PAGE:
DWP’s Universal Jobmatch site advertising for Christmas temps and work in DUBAI
The shocking part about this story is that Iain Duncan Smith has allowed useless recruitment let-downs Monster continue running Useless Jobs Mismatch for another two years.
Iain Duncan Smith’s apparent confidence in the site is par for the course. After all, his job isn’t to get people into work but to get them off-benefits and, he hopes, into cemeteries.
Iain Duncan Smith’s job site is hosting adverts for Christmas temps and work in DUBAI – years after concerns about its listings were first raised.
Universal Jobmatch – which jobseekers can be sanctioned for not using – faced humiliation after its 2012 launch for unwittingly hosting bogus jobs.
The Tory minister personally defended the site, saying staff “constantly monitor” it for fake or fraudulent advertisers and it received 4million searches a day.
Now the DWP is letting recruitment giant Monster continue running the site until March 2017, the Mirror has confirmed – despite rumours it would be dumped when the firm’s contract finished this year.
rest of story at :Vox Political
Eternal 5D Data Chip Can Record All Of Human History,by Robin Andrews
photo credit: 180 million books can be stored on a single chip. agsandrew/Shutterstock
In order to preserve our stories, we used to carve and paint rudimentary images and basic text into stone tablets and onto the walls of caves. Nowadays, any of us can store hundreds of thousands of documents onto a cheap, thumb-sized USB, preserving them for decades. Scientists at the University of Southampton have taken this one extraordinary step further,announcing that they have developed a method to record data that could outlast the human race itself.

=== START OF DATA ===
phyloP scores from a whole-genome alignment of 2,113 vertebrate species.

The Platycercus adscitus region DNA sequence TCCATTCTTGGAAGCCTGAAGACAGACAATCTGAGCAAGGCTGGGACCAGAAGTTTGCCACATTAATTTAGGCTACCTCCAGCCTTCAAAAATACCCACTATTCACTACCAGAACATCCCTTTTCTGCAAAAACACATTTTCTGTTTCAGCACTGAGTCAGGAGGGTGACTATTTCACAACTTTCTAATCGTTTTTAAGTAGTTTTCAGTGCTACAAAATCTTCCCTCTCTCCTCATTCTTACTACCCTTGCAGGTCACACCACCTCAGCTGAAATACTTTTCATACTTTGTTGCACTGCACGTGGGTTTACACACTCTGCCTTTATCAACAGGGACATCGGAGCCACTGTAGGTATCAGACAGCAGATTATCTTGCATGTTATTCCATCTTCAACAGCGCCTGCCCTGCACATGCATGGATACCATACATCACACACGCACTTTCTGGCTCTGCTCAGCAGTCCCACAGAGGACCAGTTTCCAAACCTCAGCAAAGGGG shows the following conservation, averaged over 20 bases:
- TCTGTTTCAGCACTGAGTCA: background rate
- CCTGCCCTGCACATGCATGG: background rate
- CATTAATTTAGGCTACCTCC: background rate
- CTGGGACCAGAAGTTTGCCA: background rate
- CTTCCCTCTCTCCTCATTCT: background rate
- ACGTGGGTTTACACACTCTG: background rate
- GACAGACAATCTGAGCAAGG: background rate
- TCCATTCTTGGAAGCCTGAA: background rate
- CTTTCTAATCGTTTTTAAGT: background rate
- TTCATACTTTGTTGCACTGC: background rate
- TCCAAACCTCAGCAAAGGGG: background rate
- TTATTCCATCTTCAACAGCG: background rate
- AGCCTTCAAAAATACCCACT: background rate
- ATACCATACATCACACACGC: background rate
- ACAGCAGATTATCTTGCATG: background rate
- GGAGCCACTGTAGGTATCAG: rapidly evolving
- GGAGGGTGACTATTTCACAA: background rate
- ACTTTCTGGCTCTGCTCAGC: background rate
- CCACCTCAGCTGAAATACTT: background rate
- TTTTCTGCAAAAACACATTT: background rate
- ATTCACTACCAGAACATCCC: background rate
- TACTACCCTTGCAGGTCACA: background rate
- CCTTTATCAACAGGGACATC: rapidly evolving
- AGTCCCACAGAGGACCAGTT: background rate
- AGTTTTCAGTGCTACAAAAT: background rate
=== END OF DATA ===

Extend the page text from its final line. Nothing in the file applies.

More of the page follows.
Back in 2013, a new type of data storing technology was debuted by the team at the university’s Optoelectronics Research Centre (ORC). An abstract presented at a conference revealed that a 300 kilobyte copy of a text file was recorded into a specialized form of glass, a small “chip” that had been manipulated by a laser.
Extremely fast and intense pulses of light altered the nanostructure of the silica glass chip, creating incredibly small “dots” that could store up to three individual bits of information. Strings of these dots were aligned in three layers that, when aligned on top of each other, were no thicker than the width of a human hair.
This data was said to have been preserved in five dimensions (5D): the three-dimensional position of the data dot within the glass was recorded, along with two additional dimensions provided by the intensity and the wave pattern (polarity) of the laser used to form the dot. Scientists were then able to read the encoded text file, which in this case was the 2013 conference abstract itself.
full story at:IFLScience